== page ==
Bridget: Be concise. Your "elevator pitch" should explain your business and its purpose in one or two short, memorable sentences.
Abby:When you are authentic, and it bleeds into your brand, others will be able to see your vision and message. The authenticity part is hard because it is easy to fall victim to trying to please everyone or trying to say what you think others need or want to hear, but if you speak for yourself, and your brand, the right people will hear what you are saying.
Sam: Shout it from the rooftops. Or at least the internet. Technology is bananas and gives us all the opportunity to reach more people than we ever thought we could. Creating shareable content online is a great way to get more people involved with your project. As a product-based business, I’m of course a HUGE fan of putting your message on everything from stickers to postcards to magnets to buttons. Getting a physical reminder of your message into people’s hands can’t be beat!
4.) How do buttons and stickers contribute to your business?
Bridget: I give "I'm A Smart Sister" buttons to attendees of the Smart Sister Finance group classes. Women don't talk about money enough, so I hope that displaying pride in growing your financial knowledge will encourage others to ask about being a Smart Sister and start a money conversation.
Abby:Not only are stickers and buttons used as products in our subscription boxes, but we find that they are generally uplifting baubles everyone loves—no matter what age. Personally, we love to put funny stickers all over our water bottles and laptops. For the business, we have used branded stickers as part of some specialty one-off box packaging.
Sam: Near Modern Disaster is primarily a greeting card company - but I know that *most* people don’t hold onto every card they’ve ever received. If cards were all we made, most of NMD’s legacy might live in the recycling bin! By creating items like vinyl stickers, magnets, and enamel pins, I’ve been able to offer customers items that they will keep for years to come. And a constant reminder that I’m hilarious.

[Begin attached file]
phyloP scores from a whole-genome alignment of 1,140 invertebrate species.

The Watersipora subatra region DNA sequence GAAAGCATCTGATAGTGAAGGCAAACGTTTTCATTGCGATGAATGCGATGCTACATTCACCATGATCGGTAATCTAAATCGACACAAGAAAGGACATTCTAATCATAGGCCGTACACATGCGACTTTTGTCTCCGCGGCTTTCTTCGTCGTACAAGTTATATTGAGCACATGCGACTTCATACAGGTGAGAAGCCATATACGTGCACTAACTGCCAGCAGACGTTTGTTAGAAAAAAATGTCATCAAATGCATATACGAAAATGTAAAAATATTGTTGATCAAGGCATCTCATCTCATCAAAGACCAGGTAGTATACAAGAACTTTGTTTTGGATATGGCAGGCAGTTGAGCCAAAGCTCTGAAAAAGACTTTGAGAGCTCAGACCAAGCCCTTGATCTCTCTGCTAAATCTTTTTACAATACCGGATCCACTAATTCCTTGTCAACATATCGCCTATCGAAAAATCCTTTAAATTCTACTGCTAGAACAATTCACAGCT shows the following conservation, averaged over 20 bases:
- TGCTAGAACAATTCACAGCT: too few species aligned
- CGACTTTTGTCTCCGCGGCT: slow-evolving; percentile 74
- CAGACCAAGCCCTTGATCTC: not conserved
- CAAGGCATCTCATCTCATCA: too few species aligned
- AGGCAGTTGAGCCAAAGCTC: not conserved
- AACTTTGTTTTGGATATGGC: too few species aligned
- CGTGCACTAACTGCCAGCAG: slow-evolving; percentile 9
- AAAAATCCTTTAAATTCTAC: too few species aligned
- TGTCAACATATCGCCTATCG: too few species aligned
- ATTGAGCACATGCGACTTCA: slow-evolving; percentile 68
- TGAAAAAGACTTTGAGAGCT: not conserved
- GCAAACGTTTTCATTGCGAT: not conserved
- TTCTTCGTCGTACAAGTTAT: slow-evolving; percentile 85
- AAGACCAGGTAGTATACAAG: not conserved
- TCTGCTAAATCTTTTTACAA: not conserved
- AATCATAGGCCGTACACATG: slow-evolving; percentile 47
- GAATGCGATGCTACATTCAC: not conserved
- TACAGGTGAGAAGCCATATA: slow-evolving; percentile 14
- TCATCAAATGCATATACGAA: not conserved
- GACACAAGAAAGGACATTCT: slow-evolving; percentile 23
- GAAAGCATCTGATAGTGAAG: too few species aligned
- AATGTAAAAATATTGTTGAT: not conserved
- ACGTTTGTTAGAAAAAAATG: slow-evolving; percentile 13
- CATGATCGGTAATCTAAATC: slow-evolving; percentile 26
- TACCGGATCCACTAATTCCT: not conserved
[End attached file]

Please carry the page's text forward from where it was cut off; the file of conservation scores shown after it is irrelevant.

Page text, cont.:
(Check out Bridget’s Smart Sister buttons, Abby’s stickers, and some of the magnets Sam makes with Busy Beaver pictured in this post!)
5.) If you could have a button with a message to other women business owners what would it say?
Bridget:Specifically for women business owners: Believe In Yourself
For all women: Money Confidence = Life Choices
Abby: Don’t wait for the light at the end of the tunnel. Light that bitch up!
Sam: I AM NOT FOR EVERYONE (AND THAT’S OK.)
6.) Is there anything you're trying to promote right now?
Bridget: We just launched a completely revamped website smartsisterfinance.com - check it out! For 2022, we are focused on growing our customized workshops. Get in touch to plan a company lunch & learn or a private finance house party for your friends on the specific finance topics that matter to your group.
Abby:While we are always looking to promote our subscription box (wink, wink), this time of year is the gift of giving and we want others to support their local communities! In December, the S&S ladies will be donating feminine hygiene and baby products to a local organization that provides a safe place for kids to go after hours and grow. The Bay has become a pillar of community and support for Lincoln, Nebraska. We hope that our act will spark others to provide outreach and support for their own local communities.
Sam: Nothing in particular! But always happy to link my Etsy shop! :)
Make sure to check out Bridget, Abby, and Sam on social media!